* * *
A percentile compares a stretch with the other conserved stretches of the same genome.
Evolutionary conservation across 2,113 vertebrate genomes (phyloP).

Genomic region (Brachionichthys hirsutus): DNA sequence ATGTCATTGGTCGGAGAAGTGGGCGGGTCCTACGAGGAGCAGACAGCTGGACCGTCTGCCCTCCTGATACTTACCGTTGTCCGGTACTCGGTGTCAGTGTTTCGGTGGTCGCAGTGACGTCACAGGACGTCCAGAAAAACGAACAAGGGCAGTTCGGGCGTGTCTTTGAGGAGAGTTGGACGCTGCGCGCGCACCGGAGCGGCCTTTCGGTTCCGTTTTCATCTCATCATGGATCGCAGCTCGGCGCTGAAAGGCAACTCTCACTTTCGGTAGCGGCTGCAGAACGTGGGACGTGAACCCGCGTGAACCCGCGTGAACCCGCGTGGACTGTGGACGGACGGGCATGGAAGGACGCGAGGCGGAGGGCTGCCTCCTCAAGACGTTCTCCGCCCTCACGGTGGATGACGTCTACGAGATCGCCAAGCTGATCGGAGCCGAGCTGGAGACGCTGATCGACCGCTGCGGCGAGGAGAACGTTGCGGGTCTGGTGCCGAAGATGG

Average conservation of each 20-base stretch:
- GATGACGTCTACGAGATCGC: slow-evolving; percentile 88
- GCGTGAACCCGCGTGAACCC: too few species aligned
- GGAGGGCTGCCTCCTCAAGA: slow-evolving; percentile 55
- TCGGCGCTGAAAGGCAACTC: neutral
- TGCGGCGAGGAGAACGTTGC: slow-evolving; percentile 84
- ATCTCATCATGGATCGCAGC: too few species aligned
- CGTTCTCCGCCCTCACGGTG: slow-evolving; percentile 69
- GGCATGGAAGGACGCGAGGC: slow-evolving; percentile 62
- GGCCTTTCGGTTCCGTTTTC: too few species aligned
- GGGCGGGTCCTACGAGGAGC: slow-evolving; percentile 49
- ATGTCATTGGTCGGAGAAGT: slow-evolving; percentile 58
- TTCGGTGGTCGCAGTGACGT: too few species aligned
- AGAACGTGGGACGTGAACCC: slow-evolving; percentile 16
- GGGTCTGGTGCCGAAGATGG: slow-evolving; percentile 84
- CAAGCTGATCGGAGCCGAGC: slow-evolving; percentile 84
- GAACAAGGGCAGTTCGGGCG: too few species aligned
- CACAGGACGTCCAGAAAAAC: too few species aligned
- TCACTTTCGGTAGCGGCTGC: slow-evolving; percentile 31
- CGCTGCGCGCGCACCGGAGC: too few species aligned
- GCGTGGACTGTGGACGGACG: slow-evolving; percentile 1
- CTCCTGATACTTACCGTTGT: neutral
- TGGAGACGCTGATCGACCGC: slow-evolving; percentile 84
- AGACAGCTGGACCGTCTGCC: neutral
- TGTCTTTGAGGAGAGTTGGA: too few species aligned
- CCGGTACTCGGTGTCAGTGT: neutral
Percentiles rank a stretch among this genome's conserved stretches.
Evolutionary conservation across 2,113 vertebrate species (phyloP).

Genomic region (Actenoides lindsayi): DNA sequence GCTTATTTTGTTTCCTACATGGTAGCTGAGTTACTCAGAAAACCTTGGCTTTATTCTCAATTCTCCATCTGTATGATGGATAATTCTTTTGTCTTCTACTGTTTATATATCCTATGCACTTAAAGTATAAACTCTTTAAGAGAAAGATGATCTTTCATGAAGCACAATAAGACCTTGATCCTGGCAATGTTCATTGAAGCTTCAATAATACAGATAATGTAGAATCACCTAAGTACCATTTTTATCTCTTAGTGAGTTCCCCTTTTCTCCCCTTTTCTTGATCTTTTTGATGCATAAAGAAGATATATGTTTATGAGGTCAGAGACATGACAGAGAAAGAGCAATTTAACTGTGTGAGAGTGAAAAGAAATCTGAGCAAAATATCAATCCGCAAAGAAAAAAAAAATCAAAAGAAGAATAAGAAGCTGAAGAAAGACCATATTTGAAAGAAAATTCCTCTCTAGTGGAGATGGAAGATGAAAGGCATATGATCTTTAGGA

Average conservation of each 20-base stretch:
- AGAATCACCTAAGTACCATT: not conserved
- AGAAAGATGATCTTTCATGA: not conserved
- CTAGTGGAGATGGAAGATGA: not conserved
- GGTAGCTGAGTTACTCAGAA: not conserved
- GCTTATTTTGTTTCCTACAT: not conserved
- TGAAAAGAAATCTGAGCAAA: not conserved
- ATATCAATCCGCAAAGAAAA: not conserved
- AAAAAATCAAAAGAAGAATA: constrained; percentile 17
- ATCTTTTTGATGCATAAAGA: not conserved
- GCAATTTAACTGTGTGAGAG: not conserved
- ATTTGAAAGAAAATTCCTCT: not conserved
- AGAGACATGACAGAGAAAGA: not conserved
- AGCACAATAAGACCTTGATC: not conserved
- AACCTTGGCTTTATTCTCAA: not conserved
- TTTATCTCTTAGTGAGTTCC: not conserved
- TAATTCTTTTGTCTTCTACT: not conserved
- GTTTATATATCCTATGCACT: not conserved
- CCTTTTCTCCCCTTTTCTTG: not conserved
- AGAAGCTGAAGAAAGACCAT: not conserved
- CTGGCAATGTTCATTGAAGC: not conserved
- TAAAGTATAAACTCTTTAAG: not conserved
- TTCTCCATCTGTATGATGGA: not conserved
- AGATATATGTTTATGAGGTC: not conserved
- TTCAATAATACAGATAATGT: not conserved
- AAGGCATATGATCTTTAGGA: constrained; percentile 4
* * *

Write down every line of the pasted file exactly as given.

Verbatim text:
A percentile compares a stretch with the other conserved stretches of the same genome.
Evolutionary conservation across 2,113 vertebrate genomes (phyloP).

Genomic region (Brachionichthys hirsutus): DNA sequence ATGTCATTGGTCGGAGAAGTGGGCGGGTCCTACGAGGAGCAGACAGCTGGACCGTCTGCCCTCCTGATACTTACCGTTGTCCGGTACTCGGTGTCAGTGTTTCGGTGGTCGCAGTGACGTCACAGGACGTCCAGAAAAACGAACAAGGGCAGTTCGGGCGTGTCTTTGAGGAGAGTTGGACGCTGCGCGCGCACCGGAGCGGCCTTTCGGTTCCGTTTTCATCTCATCATGGATCGCAGCTCGGCGCTGAAAGGCAACTCTCACTTTCGGTAGCGGCTGCAGAACGTGGGACGTGAACCCGCGTGAACCCGCGTGAACCCGCGTGGACTGTGGACGGACGGGCATGGAAGGACGCGAGGCGGAGGGCTGCCTCCTCAAGACGTTCTCCGCCCTCACGGTGGATGACGTCTACGAGATCGCCAAGCTGATCGGAGCCGAGCTGGAGACGCTGATCGACCGCTGCGGCGAGGAGAACGTTGCGGGTCTGGTGCCGAAGATGG

Average conservation of each 20-base stretch:
- GATGACGTCTACGAGATCGC: slow-evolving; percentile 88
- GCGTGAACCCGCGTGAACCC: too few species aligned
- GGAGGGCTGCCTCCTCAAGA: slow-evolving; percentile 55
- TCGGCGCTGAAAGGCAACTC: neutral
- TGCGGCGAGGAGAACGTTGC: slow-evolving; percentile 84
- ATCTCATCATGGATCGCAGC: too few species aligned
- CGTTCTCCGCCCTCACGGTG: slow-evolving; percentile 69
- GGCATGGAAGGACGCGAGGC: slow-evolving; percentile 62
- GGCCTTTCGGTTCCGTTTTC: too few species aligned
- GGGCGGGTCCTACGAGGAGC: slow-evolving; percentile 49
- ATGTCATTGGTCGGAGAAGT: slow-evolving; percentile 58
- TTCGGTGGTCGCAGTGACGT: too few species aligned
- AGAACGTGGGACGTGAACCC: slow-evolving; percentile 16
- GGGTCTGGTGCCGAAGATGG: slow-evolving; percentile 84
- CAAGCTGATCGGAGCCGAGC: slow-evolving; percentile 84
- GAACAAGGGCAGTTCGGGCG: too few species aligned
- CACAGGACGTCCAGAAAAAC: too few species aligned
- TCACTTTCGGTAGCGGCTGC: slow-evolving; percentile 31
- CGCTGCGCGCGCACCGGAGC: too few species aligned
- GCGTGGACTGTGGACGGACG: slow-evolving; percentile 1
- CTCCTGATACTTACCGTTGT: neutral
- TGGAGACGCTGATCGACCGC: slow-evolving; percentile 84
- AGACAGCTGGACCGTCTGCC: neutral
- TGTCTTTGAGGAGAGTTGGA: too few species aligned
- CCGGTACTCGGTGTCAGTGT: neutral
Percentiles rank a stretch among this genome's conserved stretches.
Evolutionary conservation across 2,113 vertebrate species (phyloP).

Genomic region (Actenoides lindsayi): DNA sequence GCTTATTTTGTTTCCTACATGGTAGCTGAGTTACTCAGAAAACCTTGGCTTTATTCTCAATTCTCCATCTGTATGATGGATAATTCTTTTGTCTTCTACTGTTTATATATCCTATGCACTTAAAGTATAAACTCTTTAAGAGAAAGATGATCTTTCATGAAGCACAATAAGACCTTGATCCTGGCAATGTTCATTGAAGCTTCAATAATACAGATAATGTAGAATCACCTAAGTACCATTTTTATCTCTTAGTGAGTTCCCCTTTTCTCCCCTTTTCTTGATCTTTTTGATGCATAAAGAAGATATATGTTTATGAGGTCAGAGACATGACAGAGAAAGAGCAATTTAACTGTGTGAGAGTGAAAAGAAATCTGAGCAAAATATCAATCCGCAAAGAAAAAAAAAATCAAAAGAAGAATAAGAAGCTGAAGAAAGACCATATTTGAAAGAAAATTCCTCTCTAGTGGAGATGGAAGATGAAAGGCATATGATCTTTAGGA

Average conservation of each 20-base stretch:
- AGAATCACCTAAGTACCATT: not conserved
- AGAAAGATGATCTTTCATGA: not conserved
- CTAGTGGAGATGGAAGATGA: not conserved
- GGTAGCTGAGTTACTCAGAA: not conserved
- GCTTATTTTGTTTCCTACAT: not conserved
- TGAAAAGAAATCTGAGCAAA: not conserved
- ATATCAATCCGCAAAGAAAA: not conserved
- AAAAAATCAAAAGAAGAATA: constrained; percentile 17
- ATCTTTTTGATGCATAAAGA: not conserved
- GCAATTTAACTGTGTGAGAG: not conserved
- ATTTGAAAGAAAATTCCTCT: not conserved
- AGAGACATGACAGAGAAAGA: not conserved
- AGCACAATAAGACCTTGATC: not conserved
- AACCTTGGCTTTATTCTCAA: not conserved
- TTTATCTCTTAGTGAGTTCC: not conserved
- TAATTCTTTTGTCTTCTACT: not conserved
- GTTTATATATCCTATGCACT: not conserved
- CCTTTTCTCCCCTTTTCTTG: not conserved
- AGAAGCTGAAGAAAGACCAT: not conserved
- CTGGCAATGTTCATTGAAGC: not conserved
- TAAAGTATAAACTCTTTAAG: not conserved
- TTCTCCATCTGTATGATGGA: not conserved
- AGATATATGTTTATGAGGTC: not conserved
- TTCAATAATACAGATAATGT: not conserved
- AAGGCATATGATCTTTAGGA: constrained; percentile 4